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Postgraduate Admissions

Professor Clare Grey FRS

Structure & Dynamics In Batteries & Supercapacitors

This talk will briefly describe existing battery technologies and how they can be used to increase energy efficiency in transport and grid applications. Our work in the development of methods that allow devices to be probed while they are operating will be described. This allows the transformations of the various cell components to be followed under realistic conditions without having to disassemble and take apart the cell.

The application of new in and ex-situ Nuclear Magnetic Resonance (NMR) and magnetic resonance imaging (MRI) approaches to correlate structure and dynamics with function in lithium-ion and lithium air batteries and supercapacitors will also be described.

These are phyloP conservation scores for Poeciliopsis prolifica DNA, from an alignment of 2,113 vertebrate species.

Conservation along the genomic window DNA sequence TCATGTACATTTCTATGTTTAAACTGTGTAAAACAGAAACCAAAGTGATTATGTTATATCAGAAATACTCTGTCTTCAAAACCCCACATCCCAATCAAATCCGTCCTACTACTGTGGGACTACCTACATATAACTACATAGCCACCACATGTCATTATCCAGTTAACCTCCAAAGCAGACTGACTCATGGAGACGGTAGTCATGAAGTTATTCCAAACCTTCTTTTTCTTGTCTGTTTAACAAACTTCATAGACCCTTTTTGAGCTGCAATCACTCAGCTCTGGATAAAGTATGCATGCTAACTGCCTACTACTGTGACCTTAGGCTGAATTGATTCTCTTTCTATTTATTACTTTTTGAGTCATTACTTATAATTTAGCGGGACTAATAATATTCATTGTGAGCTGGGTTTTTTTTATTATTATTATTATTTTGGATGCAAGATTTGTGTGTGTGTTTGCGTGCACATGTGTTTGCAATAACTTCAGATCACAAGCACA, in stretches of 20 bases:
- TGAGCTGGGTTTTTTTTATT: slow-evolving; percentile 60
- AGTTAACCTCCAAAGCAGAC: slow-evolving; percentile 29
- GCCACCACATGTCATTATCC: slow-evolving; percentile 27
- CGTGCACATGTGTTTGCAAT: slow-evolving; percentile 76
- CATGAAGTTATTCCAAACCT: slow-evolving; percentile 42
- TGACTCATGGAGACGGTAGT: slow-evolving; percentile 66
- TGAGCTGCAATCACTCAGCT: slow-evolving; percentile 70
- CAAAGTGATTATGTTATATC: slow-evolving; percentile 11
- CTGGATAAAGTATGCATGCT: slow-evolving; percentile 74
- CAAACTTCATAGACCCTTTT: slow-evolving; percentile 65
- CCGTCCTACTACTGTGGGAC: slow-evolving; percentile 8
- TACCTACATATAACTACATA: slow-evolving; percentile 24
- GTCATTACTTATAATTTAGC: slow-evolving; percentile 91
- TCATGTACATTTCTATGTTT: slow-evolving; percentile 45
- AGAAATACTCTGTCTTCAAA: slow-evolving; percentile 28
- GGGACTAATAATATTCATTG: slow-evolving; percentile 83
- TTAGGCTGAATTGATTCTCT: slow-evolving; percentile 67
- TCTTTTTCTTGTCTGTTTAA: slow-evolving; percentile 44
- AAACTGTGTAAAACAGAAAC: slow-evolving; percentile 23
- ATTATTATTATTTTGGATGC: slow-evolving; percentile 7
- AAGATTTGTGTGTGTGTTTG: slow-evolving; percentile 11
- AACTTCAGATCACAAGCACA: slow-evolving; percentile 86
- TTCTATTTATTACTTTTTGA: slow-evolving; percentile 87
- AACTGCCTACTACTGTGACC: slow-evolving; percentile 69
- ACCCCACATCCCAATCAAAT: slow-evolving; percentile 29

The in-situ approach allows processes to be captured, which are very difficult to detect directly by ex-situ methods e.g. detecting side reactions involving the electrolyte and the electrode materials, sorption processes at the electrolyte-electrode interface, and processes that occur during extremely fast charging and discharging. Ex-situ NMR investigations allow more detailed structural studies to be performed to correlate local and long-range structure with performance in battery materials.


High-rate Intercalation without Nanostructuring in Metastable Nb2O5 Bronze Phases J. Am. Chem. Soc. 2016, 138, 8888.
T  01223 336509